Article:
In 2005, a Canadian study showed that music improved work performance in a group of computer software developers5.  The job of the computer software developer is competitive and often stressful, but it is also creative. Importantly, this type of work is particularly vulnerable to stress-caused errors. Carried out over the course of five weeks and in their actual work environments, the study required the software designers to perform a task that involved locating syntax and logic errors in code. Some of the study participants performed the task with music and some without. The developers in the no-music condition showed decreased quality of work and worse mood compared to those who listened to music. Based on these results, the authors of this study constructed a model in which the direct effect of music is to improve mood, which results in increased productivity and creativity.

Another recent study showed that music decreases stress and increases performance in a specific population: surgeons6. Doctors were given a standard psychophysiological stressor (they were asked to perform serial subtraction), which typically increases autonomic stress responses (measured via skin conductance, blood pressure and pulse). There were three conditions: no music, self-selected music and the investigator selection: Pachelbel’s Canon in D. The researchers’ hypothesis was that music would decrease the stress triggered by a task, as measured by decreases in skin conductance, blood pressure and pulse, and this would improve performance of the task. The data showed that this was the case, and more specifically, that the self-selected music had better results than the investigator selection.


All in all, it seems like listening to music in lab has no drawbacks. That being said, there are a few things to consider:

Work Type — The studies showed that music fosters creative work and repetitive work by improving creative thinking and maintaining physiological arousal, respectively. Is there any type of work in which music does not increase productivity? Yes: convergent thinking. A study from 2017 shows that music elicits a positive mood and increased arousal for creative tasks but not for convergent thinking7. This type of thinking refers to the simple intake of information, such as learning flash cards or selecting the single best answer to a question. So maybe stay away from the tunes when reading research articles or studying for an exam.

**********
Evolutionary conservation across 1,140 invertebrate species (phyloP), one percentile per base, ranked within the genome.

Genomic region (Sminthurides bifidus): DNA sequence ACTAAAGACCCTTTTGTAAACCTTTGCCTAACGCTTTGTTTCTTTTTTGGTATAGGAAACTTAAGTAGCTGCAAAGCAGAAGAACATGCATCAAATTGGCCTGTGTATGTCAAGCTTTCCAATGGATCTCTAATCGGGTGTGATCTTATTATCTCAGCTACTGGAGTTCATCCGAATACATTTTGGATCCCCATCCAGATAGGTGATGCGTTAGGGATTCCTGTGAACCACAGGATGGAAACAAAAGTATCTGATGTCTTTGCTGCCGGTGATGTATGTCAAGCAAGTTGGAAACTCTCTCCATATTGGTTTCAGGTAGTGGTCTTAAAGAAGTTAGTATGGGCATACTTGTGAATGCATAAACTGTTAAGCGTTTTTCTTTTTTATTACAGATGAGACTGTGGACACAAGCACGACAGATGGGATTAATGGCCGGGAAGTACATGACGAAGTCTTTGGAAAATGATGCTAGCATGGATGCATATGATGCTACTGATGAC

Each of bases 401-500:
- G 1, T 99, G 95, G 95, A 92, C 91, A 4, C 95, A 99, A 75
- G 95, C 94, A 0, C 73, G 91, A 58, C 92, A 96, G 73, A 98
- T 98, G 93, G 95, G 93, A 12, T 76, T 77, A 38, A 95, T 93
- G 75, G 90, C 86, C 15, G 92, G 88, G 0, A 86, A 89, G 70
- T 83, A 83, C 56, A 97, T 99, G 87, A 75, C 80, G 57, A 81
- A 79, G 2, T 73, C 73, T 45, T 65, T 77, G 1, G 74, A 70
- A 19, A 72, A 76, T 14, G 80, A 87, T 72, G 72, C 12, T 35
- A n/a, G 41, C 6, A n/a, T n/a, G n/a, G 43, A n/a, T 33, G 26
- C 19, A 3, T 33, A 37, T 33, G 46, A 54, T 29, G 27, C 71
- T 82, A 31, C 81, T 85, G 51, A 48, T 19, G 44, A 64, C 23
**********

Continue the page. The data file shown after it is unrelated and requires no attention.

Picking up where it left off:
Music Choice — Many consider music choice to be an extremely important parameter when examining the effects of music on productivity. For example, music that elicits a sedative effect is thought to prevent or reduce anxiety. But it turns out that familiarity with the music is more important in dictating the listener’s behavioral response than the type of music. That is to say, “mood states following music listening are the result of an individual’s unique past experiences”5. People value preferred music when considering music that best relaxes them. Instead of using the ready-made relaxation mix on Pandora, try crafting a playlist of familiar songs that elicit a relaxed and positive mood for you.

Volume — As stated previously, noise and music can aid in productivity and creative thinking, but this is only true to a certain point of volume8. With anything louder than that point, the background stimulus actually starts to distract from the task at hand and hinders performance. Keep your volume at a moderate level while listening in lab.


  1. Weinberger, N. M. (2006). Music and the brain. Scientific American, 16, 36–43.
  2. Rugg, M., and Andrews, M. A. (2010). How does background noise affect our concentration? Scientific American.
  3. Mehta, R., Zhu, R., and Cheema, A. (2012). Is noise always bad? Exploring the effects of ambient noise on creative cognition. Journal of Consumer Research, 39(4), 784–799.
  4. Fox, J. G., and Embrey, E. D. (1972). Music—an aid to productivity. Applied Ergonomics, 3(4), 202–205.
  5. Lesiuk, T. (2005). The effect of music listening on work performance. Psychology of Music, 33(2), 173–191.
  6. Allen, K., and Blascovich, J. (1994). Effects of music on cardiovascular reactivity among surgeons. JAMA, 272(11), 882–884.
  7. Ritter, S. M., and Ferguson, S. (2017). Happy creativity: Listening to happy music facilitates divergent thinking. PLOS ONE, 12(9), e0182210.
  8. Pavlygina, R. A., Frolov, M. V., Davydov, V. I., Milovanova, G. B., and Sulimov, A. V. (1999). Recognition of visual images in a rich sensory environment: musical accompaniment. Neuroscience and Behavioral Physiology, 29(2), 197–204.